Ruling out any further increase in import duty on gold, Finance Minister P Chidambaram today said any further hike in duty would encourage smuggling of the precious metal.
Tokyo: Ruling out any further increase in import duty on gold, Finance Minister P Chidambaram today said any further hike in duty would encourage smuggling of the precious metal.
"We have raised the tariff in January but if you raise the tariff to a prohibited level it will increase smuggling. We are along coast line," he said.
In January, the government raised import duty on gold from 4 percent to 6 percent to curb import of the metal in a bid to contain Current Account Deficit (CAD).
"I have tried and I am still trying (to check demand for gold). I appeal to the people to give up this craving for gold. But you know gold is also a safe investment for poor. It is a hedge against inflation," he said.
Meanwhile, the government today hiked the tariff value, the base price on which the customs duty is determined, to USD 521 per ten gms from USD 516 per ten gms of gold.
At present gold prices are ruling at USD 1,597.90 per ounce in Singapore. Gold was quoted at Rs 30,100 per ten gms in Delhi.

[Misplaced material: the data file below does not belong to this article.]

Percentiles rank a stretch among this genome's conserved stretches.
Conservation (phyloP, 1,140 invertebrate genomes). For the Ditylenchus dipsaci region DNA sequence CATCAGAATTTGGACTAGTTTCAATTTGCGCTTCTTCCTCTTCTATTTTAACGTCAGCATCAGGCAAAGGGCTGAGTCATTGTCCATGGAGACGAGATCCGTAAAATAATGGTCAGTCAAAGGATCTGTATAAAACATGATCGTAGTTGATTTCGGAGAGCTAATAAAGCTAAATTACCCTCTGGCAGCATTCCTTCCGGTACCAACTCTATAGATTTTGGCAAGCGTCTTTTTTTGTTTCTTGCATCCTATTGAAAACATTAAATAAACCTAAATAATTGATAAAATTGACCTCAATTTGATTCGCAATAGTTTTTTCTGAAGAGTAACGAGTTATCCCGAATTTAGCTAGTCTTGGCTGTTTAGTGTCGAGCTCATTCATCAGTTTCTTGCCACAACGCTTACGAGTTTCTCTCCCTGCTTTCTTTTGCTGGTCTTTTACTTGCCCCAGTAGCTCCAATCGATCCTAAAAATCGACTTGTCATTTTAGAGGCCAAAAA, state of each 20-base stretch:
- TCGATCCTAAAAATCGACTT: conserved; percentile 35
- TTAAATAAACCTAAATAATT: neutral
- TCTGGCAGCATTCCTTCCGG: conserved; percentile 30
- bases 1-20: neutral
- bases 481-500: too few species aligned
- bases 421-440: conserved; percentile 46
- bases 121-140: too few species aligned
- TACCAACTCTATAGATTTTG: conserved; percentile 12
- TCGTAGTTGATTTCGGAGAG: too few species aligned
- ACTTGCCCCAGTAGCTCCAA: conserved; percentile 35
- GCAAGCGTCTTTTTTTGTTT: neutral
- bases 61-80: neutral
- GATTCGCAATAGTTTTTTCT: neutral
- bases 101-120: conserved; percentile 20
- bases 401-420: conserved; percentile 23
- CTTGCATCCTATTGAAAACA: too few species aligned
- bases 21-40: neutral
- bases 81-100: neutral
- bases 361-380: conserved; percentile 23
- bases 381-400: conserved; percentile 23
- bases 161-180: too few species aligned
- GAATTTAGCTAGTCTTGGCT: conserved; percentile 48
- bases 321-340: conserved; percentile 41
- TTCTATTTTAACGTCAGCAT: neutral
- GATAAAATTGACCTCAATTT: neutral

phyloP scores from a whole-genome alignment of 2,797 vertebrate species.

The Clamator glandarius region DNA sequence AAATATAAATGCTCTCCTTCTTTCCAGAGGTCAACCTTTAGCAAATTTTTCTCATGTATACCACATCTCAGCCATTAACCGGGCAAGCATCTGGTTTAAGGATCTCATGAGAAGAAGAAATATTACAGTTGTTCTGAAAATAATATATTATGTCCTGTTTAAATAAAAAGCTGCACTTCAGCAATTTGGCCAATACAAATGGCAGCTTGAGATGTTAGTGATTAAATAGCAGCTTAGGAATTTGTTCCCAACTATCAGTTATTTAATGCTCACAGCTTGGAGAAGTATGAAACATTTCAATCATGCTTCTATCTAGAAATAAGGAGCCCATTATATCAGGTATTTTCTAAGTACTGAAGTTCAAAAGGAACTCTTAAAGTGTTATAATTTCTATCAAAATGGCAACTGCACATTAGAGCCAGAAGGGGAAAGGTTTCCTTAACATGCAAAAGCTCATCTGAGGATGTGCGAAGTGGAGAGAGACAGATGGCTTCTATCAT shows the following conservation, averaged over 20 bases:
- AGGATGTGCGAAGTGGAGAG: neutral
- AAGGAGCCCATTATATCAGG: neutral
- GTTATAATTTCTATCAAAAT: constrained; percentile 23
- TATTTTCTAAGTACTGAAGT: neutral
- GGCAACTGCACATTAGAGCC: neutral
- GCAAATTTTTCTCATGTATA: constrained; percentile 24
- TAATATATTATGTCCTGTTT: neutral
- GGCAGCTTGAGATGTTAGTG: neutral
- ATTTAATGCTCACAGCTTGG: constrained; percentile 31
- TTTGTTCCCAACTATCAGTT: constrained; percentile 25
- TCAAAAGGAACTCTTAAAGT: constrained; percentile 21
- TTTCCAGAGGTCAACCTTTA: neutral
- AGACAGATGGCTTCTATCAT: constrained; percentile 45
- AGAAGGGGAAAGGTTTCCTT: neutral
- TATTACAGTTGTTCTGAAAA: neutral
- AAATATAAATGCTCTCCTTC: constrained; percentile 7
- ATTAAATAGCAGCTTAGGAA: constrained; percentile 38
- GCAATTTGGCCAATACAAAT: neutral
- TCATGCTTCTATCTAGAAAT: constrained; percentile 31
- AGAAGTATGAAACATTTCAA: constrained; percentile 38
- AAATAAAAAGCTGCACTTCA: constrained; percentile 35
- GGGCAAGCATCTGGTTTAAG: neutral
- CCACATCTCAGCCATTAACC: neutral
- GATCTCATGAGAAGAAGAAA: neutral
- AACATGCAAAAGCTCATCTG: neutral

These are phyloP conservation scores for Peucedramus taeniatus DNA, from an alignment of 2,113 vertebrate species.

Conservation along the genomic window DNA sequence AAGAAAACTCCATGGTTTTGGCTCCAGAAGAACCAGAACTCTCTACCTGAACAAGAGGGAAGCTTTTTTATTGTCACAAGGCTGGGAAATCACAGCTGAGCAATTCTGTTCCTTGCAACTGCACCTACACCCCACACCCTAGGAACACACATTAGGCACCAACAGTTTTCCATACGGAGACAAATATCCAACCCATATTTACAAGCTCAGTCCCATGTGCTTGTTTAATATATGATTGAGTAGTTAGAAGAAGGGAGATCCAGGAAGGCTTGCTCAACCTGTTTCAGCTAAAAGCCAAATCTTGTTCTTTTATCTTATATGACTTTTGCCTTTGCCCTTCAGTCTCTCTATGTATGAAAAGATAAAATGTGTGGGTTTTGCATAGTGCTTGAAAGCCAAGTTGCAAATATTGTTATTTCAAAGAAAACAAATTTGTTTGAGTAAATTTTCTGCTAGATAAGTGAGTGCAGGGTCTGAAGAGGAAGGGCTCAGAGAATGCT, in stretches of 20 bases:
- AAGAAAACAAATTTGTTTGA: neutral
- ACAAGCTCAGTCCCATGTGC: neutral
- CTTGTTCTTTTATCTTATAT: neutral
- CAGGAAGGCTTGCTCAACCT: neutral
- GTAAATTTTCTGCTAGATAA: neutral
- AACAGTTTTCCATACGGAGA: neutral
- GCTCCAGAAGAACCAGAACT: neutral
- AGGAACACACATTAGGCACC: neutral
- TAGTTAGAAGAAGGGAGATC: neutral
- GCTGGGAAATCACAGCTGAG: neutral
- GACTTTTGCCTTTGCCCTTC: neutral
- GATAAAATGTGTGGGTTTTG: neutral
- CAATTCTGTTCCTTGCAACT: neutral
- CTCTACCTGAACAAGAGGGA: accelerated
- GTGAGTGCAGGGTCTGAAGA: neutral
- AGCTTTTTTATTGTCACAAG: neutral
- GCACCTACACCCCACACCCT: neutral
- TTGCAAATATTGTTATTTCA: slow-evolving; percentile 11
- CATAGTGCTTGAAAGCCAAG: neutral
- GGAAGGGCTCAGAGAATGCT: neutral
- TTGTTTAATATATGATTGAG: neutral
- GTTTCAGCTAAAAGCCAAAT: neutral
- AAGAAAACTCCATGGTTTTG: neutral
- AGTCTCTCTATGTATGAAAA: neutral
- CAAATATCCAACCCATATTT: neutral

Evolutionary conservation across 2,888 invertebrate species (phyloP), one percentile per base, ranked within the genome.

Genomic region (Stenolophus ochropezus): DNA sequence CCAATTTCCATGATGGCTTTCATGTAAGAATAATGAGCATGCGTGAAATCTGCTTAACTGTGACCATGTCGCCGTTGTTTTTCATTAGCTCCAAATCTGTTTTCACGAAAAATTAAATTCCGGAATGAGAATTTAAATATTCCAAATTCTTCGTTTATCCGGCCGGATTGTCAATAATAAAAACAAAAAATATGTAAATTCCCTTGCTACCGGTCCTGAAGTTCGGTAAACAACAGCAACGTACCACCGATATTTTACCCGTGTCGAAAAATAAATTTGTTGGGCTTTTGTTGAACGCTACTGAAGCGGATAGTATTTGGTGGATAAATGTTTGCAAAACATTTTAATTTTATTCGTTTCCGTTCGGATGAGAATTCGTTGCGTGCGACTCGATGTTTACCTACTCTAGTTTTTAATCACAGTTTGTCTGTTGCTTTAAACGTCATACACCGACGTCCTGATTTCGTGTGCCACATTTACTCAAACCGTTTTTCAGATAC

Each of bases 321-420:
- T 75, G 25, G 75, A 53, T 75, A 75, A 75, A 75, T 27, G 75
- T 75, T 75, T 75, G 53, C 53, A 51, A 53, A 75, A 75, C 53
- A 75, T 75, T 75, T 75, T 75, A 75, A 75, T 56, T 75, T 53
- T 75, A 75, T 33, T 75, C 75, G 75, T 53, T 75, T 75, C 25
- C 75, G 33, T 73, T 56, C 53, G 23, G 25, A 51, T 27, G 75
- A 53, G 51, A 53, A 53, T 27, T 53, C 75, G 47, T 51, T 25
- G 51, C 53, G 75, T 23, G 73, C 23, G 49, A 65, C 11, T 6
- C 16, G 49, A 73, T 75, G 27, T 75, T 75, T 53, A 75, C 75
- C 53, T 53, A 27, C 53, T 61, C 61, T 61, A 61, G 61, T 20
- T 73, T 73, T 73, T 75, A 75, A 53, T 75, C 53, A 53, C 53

CAD at the end of December quarter of 2012-13 touch a record high of 6.7 percent on account of high oil and gold import and slowdown in exports.
"CAD is very large...Imports should financed through exports...There will be CAD for quite some time," he said.
Depreciating the currency is not the first option, he said when asked whether the country is contemplating depreciating the rupee.
Chidambaram said some people have suggested that if you depreciate the Rupee, imports will slow down. This may not work in a country that is dependent on oil imports, he said.
"We import some coal, we import capital goods, we import edible oil, pulses. These are very essential imports and I think that the fact that the rupee depreciates may not slow down imports," he said.
"Infact, it may lead to exact opposite result. Our import bill will go up in rupee terms. So, I am not sure whether depreciating the currency is the answer to the current account deficit," he said.
Asked about attracting foreign funds into the country, Chidambaram said India will create a regime that is friendly and attractive to foreign investors. In 2011-12, foreign direct investment (FDI) was USD 46 billion. "India can easily absorb USD 50 billion annually," he said.